The view is commanding, despite the heavy rain which lashes the helipad on a cold September morning. Some 280ft above the entrance to the Royal London Hospital in Whitechapel, this is the perfect launch point for an aircraft which is tasked with saving lives among the capital’s more than 10 million residents, commuters and workers.
Sporting a striking red livery not unlike that used on the thousands of buses which connect up the city, the MD Helicopters MD902 operated by London’s Air Ambulance is a familiar sight in the sky above the metropolis, having been in service with the charity for the last 15 years. Adapted for the emergency medical services role, G-EHMS is flown with a crew of two pilots as well as a three-strong advanced trauma team made up of a doctor, paramedic and training paramedic.
Their mission is not necessarily to airlift an injured person to hospital, but to stabilise the casualty on arrival at the accident scene – if necessary making interventions up to performing a blood transfusion, or even open-heart surgery, on the roadside.
If an air transfer is still required after such immediate work, the 2.9t aircraft will move the patient to one of London’s four main trauma hospitals, or to another specialist unit.
Once dispatching the air ambulance has been deemed appropriate by a paramedic located in the London Ambulance Service emergency operations centre and by the team at the Royal London, a klaxon sounds in the compact crew room located on the 17th floor of the hospital. The pilots will be on board and ready to lift within 3-4min, with the medical team boarding as the MD902 is started up. Within 15min, the aircraft – which can achieve 140kt (260km/h) – can touch down at any area inside London’s M25 orbital motorway.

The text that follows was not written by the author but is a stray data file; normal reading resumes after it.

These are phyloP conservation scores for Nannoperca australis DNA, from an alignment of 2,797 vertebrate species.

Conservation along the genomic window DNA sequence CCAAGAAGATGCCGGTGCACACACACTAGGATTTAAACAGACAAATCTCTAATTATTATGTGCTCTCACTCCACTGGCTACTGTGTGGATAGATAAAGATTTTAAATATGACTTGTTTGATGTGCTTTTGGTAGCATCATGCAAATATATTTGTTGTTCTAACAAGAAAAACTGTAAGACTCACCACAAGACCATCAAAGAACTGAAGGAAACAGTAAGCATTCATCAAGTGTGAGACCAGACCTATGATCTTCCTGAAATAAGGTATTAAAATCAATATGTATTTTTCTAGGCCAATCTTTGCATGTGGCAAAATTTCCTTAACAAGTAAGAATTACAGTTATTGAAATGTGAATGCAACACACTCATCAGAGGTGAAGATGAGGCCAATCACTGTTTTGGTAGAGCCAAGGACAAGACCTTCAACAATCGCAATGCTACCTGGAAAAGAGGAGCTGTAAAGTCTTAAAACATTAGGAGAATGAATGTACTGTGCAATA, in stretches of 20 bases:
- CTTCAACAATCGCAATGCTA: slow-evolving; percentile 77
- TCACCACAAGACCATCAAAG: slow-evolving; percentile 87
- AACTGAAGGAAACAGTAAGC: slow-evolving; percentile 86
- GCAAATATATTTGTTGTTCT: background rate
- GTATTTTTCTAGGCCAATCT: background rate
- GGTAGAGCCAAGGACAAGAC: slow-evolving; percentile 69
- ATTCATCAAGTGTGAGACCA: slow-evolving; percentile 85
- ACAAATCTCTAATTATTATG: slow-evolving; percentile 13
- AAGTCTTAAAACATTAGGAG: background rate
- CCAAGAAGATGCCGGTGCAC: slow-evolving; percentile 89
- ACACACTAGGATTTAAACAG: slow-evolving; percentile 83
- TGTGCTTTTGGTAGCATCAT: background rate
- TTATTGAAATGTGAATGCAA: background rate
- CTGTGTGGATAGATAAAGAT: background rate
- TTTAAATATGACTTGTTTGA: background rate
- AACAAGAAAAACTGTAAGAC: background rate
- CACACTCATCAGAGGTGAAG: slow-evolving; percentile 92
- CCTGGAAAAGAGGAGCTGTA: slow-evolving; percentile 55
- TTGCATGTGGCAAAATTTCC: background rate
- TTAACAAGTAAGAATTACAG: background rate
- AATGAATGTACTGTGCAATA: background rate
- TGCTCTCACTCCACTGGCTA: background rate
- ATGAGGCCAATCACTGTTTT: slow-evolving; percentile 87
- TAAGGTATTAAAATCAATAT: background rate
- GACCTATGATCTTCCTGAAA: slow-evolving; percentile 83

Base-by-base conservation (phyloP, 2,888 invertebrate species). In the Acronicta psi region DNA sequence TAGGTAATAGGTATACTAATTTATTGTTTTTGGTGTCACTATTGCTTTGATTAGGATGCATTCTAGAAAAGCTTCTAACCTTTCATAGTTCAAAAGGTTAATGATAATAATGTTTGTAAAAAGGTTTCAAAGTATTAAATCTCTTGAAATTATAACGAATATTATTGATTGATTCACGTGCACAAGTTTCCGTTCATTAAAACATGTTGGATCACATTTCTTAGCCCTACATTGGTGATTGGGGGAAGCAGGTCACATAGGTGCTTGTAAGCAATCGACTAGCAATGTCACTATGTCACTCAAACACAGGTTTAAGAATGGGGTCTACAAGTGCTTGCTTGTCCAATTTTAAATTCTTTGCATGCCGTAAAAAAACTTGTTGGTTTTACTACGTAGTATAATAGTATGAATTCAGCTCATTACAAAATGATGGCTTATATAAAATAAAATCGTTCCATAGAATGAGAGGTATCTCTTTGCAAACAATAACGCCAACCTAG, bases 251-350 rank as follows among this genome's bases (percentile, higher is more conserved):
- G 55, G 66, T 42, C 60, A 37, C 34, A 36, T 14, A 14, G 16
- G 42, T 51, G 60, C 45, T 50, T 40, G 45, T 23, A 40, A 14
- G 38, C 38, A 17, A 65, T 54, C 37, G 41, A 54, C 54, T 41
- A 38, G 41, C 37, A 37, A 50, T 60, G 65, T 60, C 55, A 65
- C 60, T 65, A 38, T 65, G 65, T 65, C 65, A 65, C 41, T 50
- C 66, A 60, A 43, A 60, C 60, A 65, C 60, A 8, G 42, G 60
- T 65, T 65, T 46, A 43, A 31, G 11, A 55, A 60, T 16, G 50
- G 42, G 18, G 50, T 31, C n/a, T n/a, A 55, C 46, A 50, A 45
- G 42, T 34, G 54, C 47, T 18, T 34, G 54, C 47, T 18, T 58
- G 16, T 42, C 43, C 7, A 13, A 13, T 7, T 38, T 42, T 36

Typical incidents include responding to road traffic accidents, people involved in falls from height and those struck by trains, as well as stabbings and shootings. Landing locations must have free space of at least double the MD902’s rotor diameter of just over 10m (33ft), with one pilot flying and the other with ‘eyes outside’ the cockpit to look for potential hazards. This small footprint rules out the use of a larger aircraft, while the type’s no tail-rotor design also increases safety on the ground.
“At worst, someone only gets blown over,” notes Andy Thomson, one of five captains who fly the aircraft under a 12h shift pattern covering daylight-only operations. “For our role in London it’s great, with good visibility for the pilots.” Nighttime operations are not possible in an urban environment, and during those hours rapid response vehicles are used instead.
For the first time in its 26-year history, the charity operated under extended flying hours between April and early September, with the change made possible by contracting three highly experienced co-pilots to help crew two shifts per day.